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2001 D’Arenberg Dead Arm & 1998 Barossa Valley E&E Black Pepper Shiraz

May 5, 2009

Just when we thought our famous office “End-of-the-Week” Happy Hour had ceased to exist, more stress (thanks to a never-ending shitload of work) suddenly produced 2 impromptu back-to-back after-hours drinks 2 Mondays in a row. Last Monday at 6, I received a unexpected SMS to appear at Hiok’s Bar, where a bottle of 2001 D’Arenberg Dead Arm stood breathing. How generous. From the impenetrable red arose a powerful bouquet of sweet plums and quietly luxuriant dark fruits. Typically big, but manages to achieve a fine balance between notes of toasty oak, raisins, mint and spice without any alcoholic heat. Very long minty finish. This has evolved beautifully since the last time I tasted it in May 2007, and it’s certainly much better than the 2000 vintage that I had 3 weeks ago. Excellent stuff. Does it deserve 98 points by Parker? I don’t really care; at only SGD62 (when we bought it direct from the distributor in 2003), I’ll buy it anytime.2001-dead-arm-1998-ee-black-pepper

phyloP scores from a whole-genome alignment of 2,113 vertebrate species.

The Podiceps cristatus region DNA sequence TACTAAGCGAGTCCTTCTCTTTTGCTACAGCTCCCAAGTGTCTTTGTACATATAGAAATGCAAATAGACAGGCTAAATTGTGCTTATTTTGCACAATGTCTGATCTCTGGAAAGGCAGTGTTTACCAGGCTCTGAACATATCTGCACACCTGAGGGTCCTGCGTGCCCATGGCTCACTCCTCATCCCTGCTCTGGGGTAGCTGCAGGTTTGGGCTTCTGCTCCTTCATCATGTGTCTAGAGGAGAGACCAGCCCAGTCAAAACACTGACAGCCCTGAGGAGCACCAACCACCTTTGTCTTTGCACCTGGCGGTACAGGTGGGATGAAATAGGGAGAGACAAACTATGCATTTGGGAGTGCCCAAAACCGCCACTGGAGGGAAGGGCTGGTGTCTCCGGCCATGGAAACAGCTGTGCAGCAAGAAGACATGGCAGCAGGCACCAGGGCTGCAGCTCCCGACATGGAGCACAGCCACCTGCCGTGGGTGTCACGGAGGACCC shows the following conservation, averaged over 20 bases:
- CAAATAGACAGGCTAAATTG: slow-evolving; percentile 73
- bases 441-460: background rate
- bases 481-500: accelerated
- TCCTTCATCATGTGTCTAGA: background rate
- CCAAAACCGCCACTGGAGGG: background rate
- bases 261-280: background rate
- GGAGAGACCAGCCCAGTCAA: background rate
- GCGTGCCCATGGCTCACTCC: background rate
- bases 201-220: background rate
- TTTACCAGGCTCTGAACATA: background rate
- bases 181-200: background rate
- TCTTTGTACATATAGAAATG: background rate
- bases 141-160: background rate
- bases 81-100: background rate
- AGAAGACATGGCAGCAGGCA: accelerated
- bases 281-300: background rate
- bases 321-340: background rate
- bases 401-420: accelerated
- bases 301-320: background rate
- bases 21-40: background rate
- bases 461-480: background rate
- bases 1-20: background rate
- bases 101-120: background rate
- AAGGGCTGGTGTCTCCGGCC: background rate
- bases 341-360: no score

Exactly a week later, some sort of telepathic trigger must have caused 4 of us to suddenly crave for a drink after a shitty Monday. This sort of divine spark called for a memorable drop: the 1998 Barossa Valley E&E Black Pepper Shiraz, which I’d just brought out from my cellar yesterday. It hit all the right notes immediately after being popped and poured: deep garnet red, barely a hint of bricking in spite of its 11 years, beautiful sweet notes of plum, dark berries, chocolate and American oak (it’s actually oaked in French as well) on the nose and palate, full but supremely elegant, receding tannins and a long cool finish. It gained more weight after an hour, becoming more rounded and harmonious. The quality of the fruit from the old vines is clearly evident, and I feel this is what sets Barossa shiraz apart from McLaren Vale. But one needs time for these stuff to come together. Most people tend to pop them way too early, but I’ve deliberately stashed away my Aussie top drops, to be forgotten for a long time. Some would say that the drinking window for Aussie wines starts at 7 years but, from my experience, I’d say 10 years. This is drinking superbly now, but definitely still has a long life ahead. Who says Aussie shiraz don’t age well?

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